WORCESTER, Mass. – “Where else in the United States of America would that ever happen?” Worcester Mayor Joe Petty asked a crowd of about 100 people.
Petty was referring to the fact that up to 200,000 people in Puerto Rico are still without power, more than half a year after Hurricane Maria devastated the island. He was speaking April 11 at “An Evening in Solidarity with Puerto Rico,” a fundraiser sponsored by Greater Worcester Our Revolution (GWOR) at El Basha, a local restaurant.
In hosting the event, the GWOR raised more than $2,000 through ticket sales and a raffle, in which attendees could win items donated by local businesses.
“It’s pretty clear that Worcester supports Puerto Rico,” a representative of GWOR said, and noted the elected officials who attended. That roster was impressive, and included Petty, City Councilors Sarai Rivera and George Russell, State Representatives Dan Donahue and Mary Keefe, progressive District Attorney Joe Early, Jr., State Senator Michael Moore, Register of Deeds Tony Vigliotti, and School Committee members Dante Comparetto and John Monfredo, and Seth Nadeau, for the office of Rep. Jim McGovern. In addition, members of the Worcester Democratic City Committee and other organizations attended. State representative Pam Gemme, as well as Governor’s Council candidate Paul DePalo, also supported the event. City Councilor Kate Toomey couldn’t attend due to a family obligation, and state representative candidate David LeBeouf was attending an event in Washington; both sent monetary contribution.
While the damage to the island has mainly fallen off the news cycle, the misery in Puerto Rico is ongoing. Up to 200,000 people still lack access to electricity, and, where power has been restored, there have still been rolling power losses. The ongoing blackout has now surpassed most others, to become the second largest in world history; the only one longer was in the Philippines in 2013, after a typhoon.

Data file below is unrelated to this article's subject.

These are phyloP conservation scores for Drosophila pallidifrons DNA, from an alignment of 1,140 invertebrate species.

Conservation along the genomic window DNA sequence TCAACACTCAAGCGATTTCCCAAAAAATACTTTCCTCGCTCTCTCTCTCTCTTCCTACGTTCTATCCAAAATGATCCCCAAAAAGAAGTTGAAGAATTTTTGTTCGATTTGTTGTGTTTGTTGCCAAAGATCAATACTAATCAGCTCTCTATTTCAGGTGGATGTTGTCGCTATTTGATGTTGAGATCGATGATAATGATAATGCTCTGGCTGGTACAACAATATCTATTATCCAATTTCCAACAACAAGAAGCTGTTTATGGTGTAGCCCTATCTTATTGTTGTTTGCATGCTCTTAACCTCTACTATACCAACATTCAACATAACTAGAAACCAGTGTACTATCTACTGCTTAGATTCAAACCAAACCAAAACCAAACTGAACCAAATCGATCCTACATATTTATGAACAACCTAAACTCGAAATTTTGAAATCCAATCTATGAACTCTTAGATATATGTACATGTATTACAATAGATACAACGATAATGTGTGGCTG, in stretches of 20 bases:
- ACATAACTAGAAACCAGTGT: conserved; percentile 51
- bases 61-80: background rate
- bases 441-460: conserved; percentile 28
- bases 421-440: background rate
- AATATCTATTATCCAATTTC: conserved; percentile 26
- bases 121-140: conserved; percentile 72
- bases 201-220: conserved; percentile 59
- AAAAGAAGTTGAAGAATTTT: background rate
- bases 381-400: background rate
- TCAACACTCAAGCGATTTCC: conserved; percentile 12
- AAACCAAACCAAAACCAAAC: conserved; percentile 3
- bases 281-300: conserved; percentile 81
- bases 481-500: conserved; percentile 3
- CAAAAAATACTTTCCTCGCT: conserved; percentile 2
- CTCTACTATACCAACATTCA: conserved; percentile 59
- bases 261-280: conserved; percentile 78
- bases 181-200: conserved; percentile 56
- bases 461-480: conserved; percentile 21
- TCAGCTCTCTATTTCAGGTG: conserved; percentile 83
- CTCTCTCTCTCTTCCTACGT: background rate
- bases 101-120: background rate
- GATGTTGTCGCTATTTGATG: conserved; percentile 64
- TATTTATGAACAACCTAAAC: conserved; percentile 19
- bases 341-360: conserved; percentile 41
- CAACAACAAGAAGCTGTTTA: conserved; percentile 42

The damage goes beyond a loss of electricity. The Puerto Rican education system has been disrupted, with up to 300 schools still closed. The hurricane left the island’s economy in tatters. Even before the hurricane, Puerto Rico was suffering from a debt crisis, in large part, many observers say, due to its colonial relationship to the United States.
“It’s disgraceful how our U.S. brothers and sisters are being treated on the island,” Rivera, who spoke at the event, said.
Petty noted that many families from Puerto Rico had settled in Worcester, calling them “a blessing” to the city. “We’re going to continue to support them, make sure they have supplies, make sure they have health insurance,” he said. From these families, Worcester Public Schools have gained 300 new students, and, the mayor added, Superintendent Maureen Binienda and the administration are trying to find ways to make sure their education is disrupted as little as possible.
While there were some speakers, most of the evening consisted of music, performed by area artists who donated their time. Lucelia DeJesus started the music with a rendition of a popular patriotic song from Puerto Rico. The rest of the program included Don Prange and Al Polese, Nate Flecha, Peter Mach, Matt Roberts and Marty Ayotte, and the Hip Swayers.
The money raised went to Amor Para Puerto Rico, of which Rivera is a founding figure. The group came together days after the hurricane hit, and has a highly strategic approach to helping the island. Amor issued a request for proposals, and is now evaluating the first round of applications. The group stresses that they want to ensure that none of the money is wasted, and that every dollar is used in a way that maximizes its effect on Puerto Rico’s recovery.
Amor is also working to help the newly-arriving families from Puerto Rico in the Worcester area. For instance, the organization took note that arriving in a new country after having lost everything is a great trauma, and that many people might not know of the services available to them. Consequently, Amor trained a group of volunteers, who are now on hand to assist new residents from the island in navigating such things as the school system, and other necessities.
Local businesses who donated to the raffle included French Twist Boutique, Price Chopper, Scizzors Hair Salon, Nancy Chang’s Restaurant, C.C. Lowell, Ed Hyder’s Mediterranean Marketplace, Leo’s Vac Shop, Michaelangelo’s Gentlemen’s Barbershop, Lori Mader of Cedar Swamp Pottery, and community resident Margot Barnet.
To make a donation, go to the APPR Facebook page and follow the instructions under “how to donate.”
Photo: Sarai Rivera speaking. Courtesy John Tartaglia.
(Full disclosure: This reporter was one of the event’s organizer’s.)